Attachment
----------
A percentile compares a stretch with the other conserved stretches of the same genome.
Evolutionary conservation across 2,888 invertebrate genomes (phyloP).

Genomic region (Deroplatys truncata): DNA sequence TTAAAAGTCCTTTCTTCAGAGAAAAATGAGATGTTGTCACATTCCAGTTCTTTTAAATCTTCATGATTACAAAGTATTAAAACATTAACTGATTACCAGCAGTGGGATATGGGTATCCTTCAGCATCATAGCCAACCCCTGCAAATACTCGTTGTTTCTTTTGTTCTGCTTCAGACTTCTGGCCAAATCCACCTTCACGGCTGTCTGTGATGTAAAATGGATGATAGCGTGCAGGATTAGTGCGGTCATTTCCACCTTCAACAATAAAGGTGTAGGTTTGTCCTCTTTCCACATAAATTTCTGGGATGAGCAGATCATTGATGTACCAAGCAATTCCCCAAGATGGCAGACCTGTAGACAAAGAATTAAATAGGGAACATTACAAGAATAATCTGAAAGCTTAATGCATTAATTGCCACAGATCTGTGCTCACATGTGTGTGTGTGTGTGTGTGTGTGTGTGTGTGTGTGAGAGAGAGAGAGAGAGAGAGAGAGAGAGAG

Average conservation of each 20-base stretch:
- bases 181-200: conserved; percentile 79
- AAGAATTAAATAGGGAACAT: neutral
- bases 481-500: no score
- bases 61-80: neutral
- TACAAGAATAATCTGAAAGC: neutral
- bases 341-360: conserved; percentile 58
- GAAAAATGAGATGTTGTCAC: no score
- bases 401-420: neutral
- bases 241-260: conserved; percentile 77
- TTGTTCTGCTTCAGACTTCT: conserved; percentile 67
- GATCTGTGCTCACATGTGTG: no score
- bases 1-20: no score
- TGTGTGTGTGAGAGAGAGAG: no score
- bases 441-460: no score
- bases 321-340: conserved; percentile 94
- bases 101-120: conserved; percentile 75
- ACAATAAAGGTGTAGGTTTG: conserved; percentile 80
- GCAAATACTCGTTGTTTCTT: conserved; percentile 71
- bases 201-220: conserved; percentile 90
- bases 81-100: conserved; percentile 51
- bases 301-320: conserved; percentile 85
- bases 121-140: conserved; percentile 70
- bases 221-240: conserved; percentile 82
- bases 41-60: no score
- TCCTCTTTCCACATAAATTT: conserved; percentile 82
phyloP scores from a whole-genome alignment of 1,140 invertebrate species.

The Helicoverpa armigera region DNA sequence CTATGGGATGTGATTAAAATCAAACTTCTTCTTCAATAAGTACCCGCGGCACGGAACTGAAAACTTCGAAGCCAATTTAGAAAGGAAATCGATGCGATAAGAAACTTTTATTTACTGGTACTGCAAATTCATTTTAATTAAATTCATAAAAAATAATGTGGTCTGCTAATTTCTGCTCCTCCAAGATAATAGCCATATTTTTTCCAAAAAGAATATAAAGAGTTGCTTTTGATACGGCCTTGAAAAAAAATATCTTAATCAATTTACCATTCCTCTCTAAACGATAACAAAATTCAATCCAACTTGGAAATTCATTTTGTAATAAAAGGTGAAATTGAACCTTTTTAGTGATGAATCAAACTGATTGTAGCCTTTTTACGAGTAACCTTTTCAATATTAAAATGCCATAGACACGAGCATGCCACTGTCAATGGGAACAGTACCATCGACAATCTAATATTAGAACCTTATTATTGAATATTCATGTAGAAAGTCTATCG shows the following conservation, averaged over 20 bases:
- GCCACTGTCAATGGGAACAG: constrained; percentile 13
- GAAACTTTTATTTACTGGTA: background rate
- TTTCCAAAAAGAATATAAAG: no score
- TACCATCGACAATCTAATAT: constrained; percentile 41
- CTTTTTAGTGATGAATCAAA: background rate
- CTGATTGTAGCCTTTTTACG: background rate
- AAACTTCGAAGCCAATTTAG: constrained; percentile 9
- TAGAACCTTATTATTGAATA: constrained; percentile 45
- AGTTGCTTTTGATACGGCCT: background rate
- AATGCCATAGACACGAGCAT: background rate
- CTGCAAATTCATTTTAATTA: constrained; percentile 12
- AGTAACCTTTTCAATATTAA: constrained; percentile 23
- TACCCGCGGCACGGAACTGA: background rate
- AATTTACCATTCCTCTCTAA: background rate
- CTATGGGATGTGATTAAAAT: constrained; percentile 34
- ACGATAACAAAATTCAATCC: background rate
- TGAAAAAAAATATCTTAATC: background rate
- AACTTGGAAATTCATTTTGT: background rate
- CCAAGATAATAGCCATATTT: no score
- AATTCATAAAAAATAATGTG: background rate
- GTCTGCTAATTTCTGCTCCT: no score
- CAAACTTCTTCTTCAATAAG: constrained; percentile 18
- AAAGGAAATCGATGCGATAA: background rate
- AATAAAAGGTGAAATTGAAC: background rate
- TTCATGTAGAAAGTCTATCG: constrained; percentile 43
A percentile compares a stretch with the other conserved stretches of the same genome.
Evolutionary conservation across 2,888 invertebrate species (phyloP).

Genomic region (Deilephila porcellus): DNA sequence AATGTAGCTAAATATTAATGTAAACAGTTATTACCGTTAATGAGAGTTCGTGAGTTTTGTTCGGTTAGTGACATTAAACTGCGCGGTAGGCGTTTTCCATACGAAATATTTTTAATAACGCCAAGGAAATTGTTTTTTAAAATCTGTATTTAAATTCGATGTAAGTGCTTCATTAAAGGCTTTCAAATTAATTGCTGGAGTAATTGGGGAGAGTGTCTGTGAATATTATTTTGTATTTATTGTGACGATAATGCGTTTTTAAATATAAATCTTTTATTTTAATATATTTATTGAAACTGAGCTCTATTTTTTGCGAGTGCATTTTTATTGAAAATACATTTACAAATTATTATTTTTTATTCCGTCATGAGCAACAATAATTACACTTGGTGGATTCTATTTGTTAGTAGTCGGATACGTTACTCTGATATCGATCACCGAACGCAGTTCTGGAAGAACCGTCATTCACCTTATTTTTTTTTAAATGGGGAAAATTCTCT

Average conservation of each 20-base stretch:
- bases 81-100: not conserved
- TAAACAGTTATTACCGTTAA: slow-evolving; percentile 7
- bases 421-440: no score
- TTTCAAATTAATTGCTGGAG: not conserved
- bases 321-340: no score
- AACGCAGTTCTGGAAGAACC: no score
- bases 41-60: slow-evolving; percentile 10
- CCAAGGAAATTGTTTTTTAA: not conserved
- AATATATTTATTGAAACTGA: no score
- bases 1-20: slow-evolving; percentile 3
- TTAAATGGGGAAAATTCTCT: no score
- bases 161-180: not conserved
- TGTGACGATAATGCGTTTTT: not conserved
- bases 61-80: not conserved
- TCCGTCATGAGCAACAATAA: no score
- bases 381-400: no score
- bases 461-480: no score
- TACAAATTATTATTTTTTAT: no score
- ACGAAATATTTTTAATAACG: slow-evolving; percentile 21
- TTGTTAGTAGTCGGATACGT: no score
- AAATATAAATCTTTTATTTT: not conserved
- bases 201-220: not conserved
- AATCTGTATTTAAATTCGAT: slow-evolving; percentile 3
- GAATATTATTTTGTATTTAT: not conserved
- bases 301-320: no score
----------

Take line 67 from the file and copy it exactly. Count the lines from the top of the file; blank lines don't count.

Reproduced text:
- bases 41-60: slow-evolving; percentile 10